'airy fairy LiLIAIf.' 257
bald—happy Archibald!' cackles the little doctor
merrily, being immensely tickled at his own joke.
' Archibald Chesney is her cousin,' replies Lady
Chetwoode with a sigh, gazing rather wistfully at the
girl's flushed, averted face.
So Lilian gains the day, and Sir Guy coming into
his mother's boudoir half-an-hour later is told the glad
' Dr. Bland thinks her so much better,' Lady Chet¬
woode tells him. ' But she is not to let her foot touch
the ground,—so you must be careful, darling,' to Lilian.
' Will you stay with her a little whUe, Guy ? I must go
and write some letters.'
' I shan't be in the least lonely by myself. Auntie,'
says LiHan smoothly, letting her fingers stray mean¬
ingly to the magazine beside her; yet in spite of this
chilling remark Sir Guy lingers. He has taken up his
station on the hearth-rug and is standing with his
back to the fire, his arms crossed behind him, and
instead of seeking to amuse his wounded ward, is
apparently sunk in reverie. Suddenly, after a pro¬
tracted silence on both sides, he raises his head, and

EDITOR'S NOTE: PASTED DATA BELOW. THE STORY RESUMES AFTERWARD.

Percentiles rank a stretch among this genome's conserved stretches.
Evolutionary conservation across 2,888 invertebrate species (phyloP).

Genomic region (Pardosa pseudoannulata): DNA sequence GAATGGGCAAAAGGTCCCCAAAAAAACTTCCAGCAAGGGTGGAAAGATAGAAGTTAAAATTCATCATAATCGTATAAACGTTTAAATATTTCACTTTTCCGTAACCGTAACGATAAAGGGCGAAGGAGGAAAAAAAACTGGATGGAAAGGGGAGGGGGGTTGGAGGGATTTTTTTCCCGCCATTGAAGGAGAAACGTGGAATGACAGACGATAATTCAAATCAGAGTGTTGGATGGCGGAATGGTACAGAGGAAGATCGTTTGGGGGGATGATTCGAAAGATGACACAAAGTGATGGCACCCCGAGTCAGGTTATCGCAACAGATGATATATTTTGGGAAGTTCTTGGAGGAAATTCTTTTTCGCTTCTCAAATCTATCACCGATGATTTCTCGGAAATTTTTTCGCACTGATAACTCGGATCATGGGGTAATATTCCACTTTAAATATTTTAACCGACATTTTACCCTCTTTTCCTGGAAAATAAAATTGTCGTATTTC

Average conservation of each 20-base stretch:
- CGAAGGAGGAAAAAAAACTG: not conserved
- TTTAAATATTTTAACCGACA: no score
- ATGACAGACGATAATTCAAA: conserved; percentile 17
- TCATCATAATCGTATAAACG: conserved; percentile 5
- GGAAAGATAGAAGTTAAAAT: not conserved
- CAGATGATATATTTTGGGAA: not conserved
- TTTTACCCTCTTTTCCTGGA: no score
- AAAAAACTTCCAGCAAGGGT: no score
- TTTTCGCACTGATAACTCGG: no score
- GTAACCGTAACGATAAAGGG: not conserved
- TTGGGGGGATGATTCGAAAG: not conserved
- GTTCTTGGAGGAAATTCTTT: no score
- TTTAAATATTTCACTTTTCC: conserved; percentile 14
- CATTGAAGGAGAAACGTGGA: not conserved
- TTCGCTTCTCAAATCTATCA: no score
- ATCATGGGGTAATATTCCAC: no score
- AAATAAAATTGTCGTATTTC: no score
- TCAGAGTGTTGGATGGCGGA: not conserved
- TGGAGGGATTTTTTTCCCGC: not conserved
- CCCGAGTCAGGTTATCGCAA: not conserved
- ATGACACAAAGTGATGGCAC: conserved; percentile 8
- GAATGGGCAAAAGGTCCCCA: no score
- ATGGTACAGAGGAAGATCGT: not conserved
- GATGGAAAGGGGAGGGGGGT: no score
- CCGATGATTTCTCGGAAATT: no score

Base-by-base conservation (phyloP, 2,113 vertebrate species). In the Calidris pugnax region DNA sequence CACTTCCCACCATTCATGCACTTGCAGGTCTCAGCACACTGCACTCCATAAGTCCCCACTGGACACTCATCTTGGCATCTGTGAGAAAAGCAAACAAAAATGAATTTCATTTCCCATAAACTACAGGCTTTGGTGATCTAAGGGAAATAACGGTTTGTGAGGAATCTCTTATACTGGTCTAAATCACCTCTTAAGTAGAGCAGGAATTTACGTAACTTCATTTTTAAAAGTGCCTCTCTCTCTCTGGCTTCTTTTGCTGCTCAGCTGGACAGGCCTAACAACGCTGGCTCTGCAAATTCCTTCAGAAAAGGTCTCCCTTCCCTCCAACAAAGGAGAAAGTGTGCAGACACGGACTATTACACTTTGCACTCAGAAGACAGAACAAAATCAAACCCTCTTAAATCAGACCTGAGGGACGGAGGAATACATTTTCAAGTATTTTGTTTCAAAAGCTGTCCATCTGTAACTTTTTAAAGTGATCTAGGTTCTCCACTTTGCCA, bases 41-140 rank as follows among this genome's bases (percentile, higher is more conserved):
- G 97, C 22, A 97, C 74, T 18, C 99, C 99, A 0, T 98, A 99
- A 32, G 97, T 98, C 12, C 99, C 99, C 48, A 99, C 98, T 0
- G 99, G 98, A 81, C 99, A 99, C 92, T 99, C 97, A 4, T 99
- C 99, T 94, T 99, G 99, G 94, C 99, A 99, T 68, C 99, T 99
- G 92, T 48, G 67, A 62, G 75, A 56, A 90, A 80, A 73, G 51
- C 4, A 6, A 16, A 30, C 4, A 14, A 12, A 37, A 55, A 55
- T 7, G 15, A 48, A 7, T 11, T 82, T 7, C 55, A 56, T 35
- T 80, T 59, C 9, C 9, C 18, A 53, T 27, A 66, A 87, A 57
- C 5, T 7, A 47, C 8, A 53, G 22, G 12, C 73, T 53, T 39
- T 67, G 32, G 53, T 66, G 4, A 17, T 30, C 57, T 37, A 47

regarding her earnestly says,
' May I take you down to dinner to-night, Lilian ? '
' Thank you,'—formally—' it is very kind of you
to offer. Sir Guy. But Archie was here a moment ago,
and he has promised to take that trouble upon himself.'
Then in a low but perfectly distinct tone, ' I can trust
Although no more is said, Guy thoroughly under¬
stands her thoughts have travelled backwards to that
one unlucky night when, through a kiss, he sinned
past all chance of pardon. As his own mind follows hers,
the dark colour mounts slowly to his very brow.
' Am I never to be forgiven for that one offence ?'
he asks, going up to her couch and looking gravely
down upon her.
' I have forgiven, but unhappily I cannot forget,*